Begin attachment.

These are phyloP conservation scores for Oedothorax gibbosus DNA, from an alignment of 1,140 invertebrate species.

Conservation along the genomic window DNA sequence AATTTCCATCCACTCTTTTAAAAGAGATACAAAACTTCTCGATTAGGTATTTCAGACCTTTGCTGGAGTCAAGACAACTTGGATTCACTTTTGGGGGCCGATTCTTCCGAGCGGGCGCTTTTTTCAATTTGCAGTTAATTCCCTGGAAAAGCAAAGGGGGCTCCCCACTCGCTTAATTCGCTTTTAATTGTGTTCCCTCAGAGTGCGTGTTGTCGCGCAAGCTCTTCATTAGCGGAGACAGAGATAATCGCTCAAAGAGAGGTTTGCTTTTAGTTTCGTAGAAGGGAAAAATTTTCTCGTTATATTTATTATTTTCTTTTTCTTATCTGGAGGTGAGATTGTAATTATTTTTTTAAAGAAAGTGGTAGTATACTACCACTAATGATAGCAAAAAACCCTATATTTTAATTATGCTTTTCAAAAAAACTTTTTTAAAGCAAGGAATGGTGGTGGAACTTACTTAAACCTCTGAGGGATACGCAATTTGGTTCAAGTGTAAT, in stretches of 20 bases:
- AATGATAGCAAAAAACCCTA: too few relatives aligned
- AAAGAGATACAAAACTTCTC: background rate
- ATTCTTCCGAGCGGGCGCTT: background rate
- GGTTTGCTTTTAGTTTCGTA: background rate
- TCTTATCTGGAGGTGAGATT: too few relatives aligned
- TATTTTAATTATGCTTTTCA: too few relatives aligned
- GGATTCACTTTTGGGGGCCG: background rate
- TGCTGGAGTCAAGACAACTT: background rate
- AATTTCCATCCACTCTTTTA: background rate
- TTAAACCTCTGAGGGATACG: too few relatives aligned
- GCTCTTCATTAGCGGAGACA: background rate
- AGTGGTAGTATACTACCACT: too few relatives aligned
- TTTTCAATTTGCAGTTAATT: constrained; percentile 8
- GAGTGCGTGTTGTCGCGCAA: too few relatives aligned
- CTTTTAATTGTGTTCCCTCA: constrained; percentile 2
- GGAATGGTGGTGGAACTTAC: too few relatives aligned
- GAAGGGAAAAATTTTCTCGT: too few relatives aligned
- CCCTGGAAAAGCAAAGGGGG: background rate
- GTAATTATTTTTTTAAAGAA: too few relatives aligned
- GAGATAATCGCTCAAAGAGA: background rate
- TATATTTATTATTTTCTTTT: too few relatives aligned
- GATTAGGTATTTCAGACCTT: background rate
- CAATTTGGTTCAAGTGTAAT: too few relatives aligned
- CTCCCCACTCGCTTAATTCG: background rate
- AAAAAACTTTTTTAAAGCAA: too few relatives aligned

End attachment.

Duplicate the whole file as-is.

These are phyloP conservation scores for Oedothorax gibbosus DNA, from an alignment of 1,140 invertebrate species.

Conservation along the genomic window DNA sequence AATTTCCATCCACTCTTTTAAAAGAGATACAAAACTTCTCGATTAGGTATTTCAGACCTTTGCTGGAGTCAAGACAACTTGGATTCACTTTTGGGGGCCGATTCTTCCGAGCGGGCGCTTTTTTCAATTTGCAGTTAATTCCCTGGAAAAGCAAAGGGGGCTCCCCACTCGCTTAATTCGCTTTTAATTGTGTTCCCTCAGAGTGCGTGTTGTCGCGCAAGCTCTTCATTAGCGGAGACAGAGATAATCGCTCAAAGAGAGGTTTGCTTTTAGTTTCGTAGAAGGGAAAAATTTTCTCGTTATATTTATTATTTTCTTTTTCTTATCTGGAGGTGAGATTGTAATTATTTTTTTAAAGAAAGTGGTAGTATACTACCACTAATGATAGCAAAAAACCCTATATTTTAATTATGCTTTTCAAAAAAACTTTTTTAAAGCAAGGAATGGTGGTGGAACTTACTTAAACCTCTGAGGGATACGCAATTTGGTTCAAGTGTAAT, in stretches of 20 bases:
- AATGATAGCAAAAAACCCTA: too few relatives aligned
- AAAGAGATACAAAACTTCTC: background rate
- ATTCTTCCGAGCGGGCGCTT: background rate
- GGTTTGCTTTTAGTTTCGTA: background rate
- TCTTATCTGGAGGTGAGATT: too few relatives aligned
- TATTTTAATTATGCTTTTCA: too few relatives aligned
- GGATTCACTTTTGGGGGCCG: background rate
- TGCTGGAGTCAAGACAACTT: background rate
- AATTTCCATCCACTCTTTTA: background rate
- TTAAACCTCTGAGGGATACG: too few relatives aligned
- GCTCTTCATTAGCGGAGACA: background rate
- AGTGGTAGTATACTACCACT: too few relatives aligned
- TTTTCAATTTGCAGTTAATT: constrained; percentile 8
- GAGTGCGTGTTGTCGCGCAA: too few relatives aligned
- CTTTTAATTGTGTTCCCTCA: constrained; percentile 2
- GGAATGGTGGTGGAACTTAC: too few relatives aligned
- GAAGGGAAAAATTTTCTCGT: too few relatives aligned
- CCCTGGAAAAGCAAAGGGGG: background rate
- GTAATTATTTTTTTAAAGAA: too few relatives aligned
- GAGATAATCGCTCAAAGAGA: background rate
- TATATTTATTATTTTCTTTT: too few relatives aligned
- GATTAGGTATTTCAGACCTT: background rate
- CAATTTGGTTCAAGTGTAAT: too few relatives aligned
- CTCCCCACTCGCTTAATTCG: background rate
- AAAAAACTTTTTTAAAGCAA: too few relatives aligned